Two hypotheses have previously been proposed for the source of elevated radon in ground water of southwestern Ohio: (1) penecontemporaneous uranium at the Silurian-Ordovician unconformity, and/or (2) parent radionuclides transported from fragments of uranium-rich Ohio Shale within the glacial drift above the aquifer. To further test the first hypothesis, vertical profiles of dissolved radon in ground water and uranium in rock cores were obtained at two locations immediately underlain by the Silurian/Ordovician unconformity. Radon concentrations exceeding 1000 pCi/l occurred in zones where the bedrock had uranium concentrations greater than 1.5 ppm. Radon concentrations of less than 500 pCi/l occurred in zones where the rock had uranium concentrations below 0.25 ppm. A log-linear regression model between uranium and radon had a correlation coefficient of 0.82. Three aspects of the results support the hypothesis that the source is transported, although not necessarily from fragments of Ohio Shale. First, the high uranium-radon zones did not occur consistently or exclusively at the Silurian/Ordovician unconformity. Second, the high uranium-radon zones are correlated to fracture zones having a higher hydraulic conductivity and thus appear to be related to the zones of greater flow and transport. Third, the amount of uranium-radon disequilibrium increases exponentially with increasing hydraulic conductivity. The hypothesis of a penecontemporaneous source, not supported by our study, arose when previous investigators conducted regional surveys of domestic wells and springs and found a correspondence between elevated radon and the location of the Silurian-Ordovician unconformity. The observations of the previous investigators can be explained by the fact that the basal Silurian is in some places a horizon of higher hydraulic conductivity that facilitates transport. The two most probable external sources of uranium would be uranium-containing detritus in the glacial drift or uranium-containing phosphate fertilizers spread on the surface. Given that the uranium was transported into the aquifer during the Holocene, it could not have generated enough radium in the time elapsed since entering the aquifer to produce the radon levels that were measured. This observation indicates that radium was cotransported with uranium into the zones of high radon.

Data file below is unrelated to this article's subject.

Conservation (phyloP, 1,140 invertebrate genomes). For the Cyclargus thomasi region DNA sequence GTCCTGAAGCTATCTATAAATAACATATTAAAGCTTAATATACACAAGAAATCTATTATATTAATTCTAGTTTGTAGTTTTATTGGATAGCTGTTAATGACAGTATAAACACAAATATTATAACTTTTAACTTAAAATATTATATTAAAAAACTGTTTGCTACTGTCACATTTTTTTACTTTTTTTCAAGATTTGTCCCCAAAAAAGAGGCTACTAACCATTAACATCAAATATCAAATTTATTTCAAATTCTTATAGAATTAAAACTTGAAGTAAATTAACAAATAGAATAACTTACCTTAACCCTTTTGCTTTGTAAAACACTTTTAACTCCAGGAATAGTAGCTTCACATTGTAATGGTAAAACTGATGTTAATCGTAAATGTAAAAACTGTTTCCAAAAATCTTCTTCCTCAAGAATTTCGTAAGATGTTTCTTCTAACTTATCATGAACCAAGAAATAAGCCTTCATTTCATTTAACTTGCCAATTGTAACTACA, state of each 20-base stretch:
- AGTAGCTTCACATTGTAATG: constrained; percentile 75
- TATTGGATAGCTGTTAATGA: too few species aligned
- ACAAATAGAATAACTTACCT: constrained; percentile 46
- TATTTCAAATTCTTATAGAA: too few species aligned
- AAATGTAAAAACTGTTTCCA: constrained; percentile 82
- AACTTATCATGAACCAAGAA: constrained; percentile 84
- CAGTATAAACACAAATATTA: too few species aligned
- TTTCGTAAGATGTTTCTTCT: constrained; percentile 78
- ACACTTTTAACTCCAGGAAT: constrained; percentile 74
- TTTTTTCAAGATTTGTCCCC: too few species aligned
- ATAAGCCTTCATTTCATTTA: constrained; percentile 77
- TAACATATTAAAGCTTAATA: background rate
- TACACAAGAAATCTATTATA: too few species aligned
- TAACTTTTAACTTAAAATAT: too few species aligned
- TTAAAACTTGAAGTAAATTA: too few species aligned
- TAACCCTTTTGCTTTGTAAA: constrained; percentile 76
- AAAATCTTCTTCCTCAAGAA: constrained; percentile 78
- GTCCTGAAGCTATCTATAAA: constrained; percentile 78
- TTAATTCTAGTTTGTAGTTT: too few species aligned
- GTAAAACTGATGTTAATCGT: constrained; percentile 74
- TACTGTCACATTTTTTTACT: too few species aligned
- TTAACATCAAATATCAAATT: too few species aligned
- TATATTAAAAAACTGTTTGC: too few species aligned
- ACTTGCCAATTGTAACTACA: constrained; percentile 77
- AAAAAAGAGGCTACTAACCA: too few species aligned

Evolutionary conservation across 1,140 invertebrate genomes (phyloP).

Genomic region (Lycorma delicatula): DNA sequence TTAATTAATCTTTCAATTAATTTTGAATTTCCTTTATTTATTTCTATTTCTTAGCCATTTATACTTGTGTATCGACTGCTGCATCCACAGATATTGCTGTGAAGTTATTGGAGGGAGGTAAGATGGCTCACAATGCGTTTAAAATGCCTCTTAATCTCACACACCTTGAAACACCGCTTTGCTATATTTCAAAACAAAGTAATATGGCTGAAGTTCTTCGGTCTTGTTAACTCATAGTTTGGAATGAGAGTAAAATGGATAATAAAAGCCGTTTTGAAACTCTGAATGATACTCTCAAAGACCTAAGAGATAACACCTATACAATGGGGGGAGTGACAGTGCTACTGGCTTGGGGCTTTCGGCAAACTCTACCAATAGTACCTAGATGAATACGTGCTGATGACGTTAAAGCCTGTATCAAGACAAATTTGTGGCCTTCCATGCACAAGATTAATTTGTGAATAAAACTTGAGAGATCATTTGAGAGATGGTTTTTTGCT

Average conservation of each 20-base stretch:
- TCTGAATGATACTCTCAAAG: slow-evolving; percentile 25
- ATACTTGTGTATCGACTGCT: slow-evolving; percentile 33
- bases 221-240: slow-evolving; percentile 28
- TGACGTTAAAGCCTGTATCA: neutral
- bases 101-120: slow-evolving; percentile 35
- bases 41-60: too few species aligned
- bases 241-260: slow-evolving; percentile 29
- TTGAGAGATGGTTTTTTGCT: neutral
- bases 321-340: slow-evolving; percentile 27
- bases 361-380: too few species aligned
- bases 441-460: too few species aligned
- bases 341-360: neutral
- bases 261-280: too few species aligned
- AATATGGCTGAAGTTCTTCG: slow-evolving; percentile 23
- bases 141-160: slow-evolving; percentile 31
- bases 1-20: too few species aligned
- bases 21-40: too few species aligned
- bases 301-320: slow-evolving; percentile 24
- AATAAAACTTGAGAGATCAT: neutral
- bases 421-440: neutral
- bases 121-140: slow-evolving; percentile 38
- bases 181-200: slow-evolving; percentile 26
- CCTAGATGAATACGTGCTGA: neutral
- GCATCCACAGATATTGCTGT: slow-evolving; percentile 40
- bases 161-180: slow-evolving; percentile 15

Available at: http://works.bepress.com/robert_ritzi/32/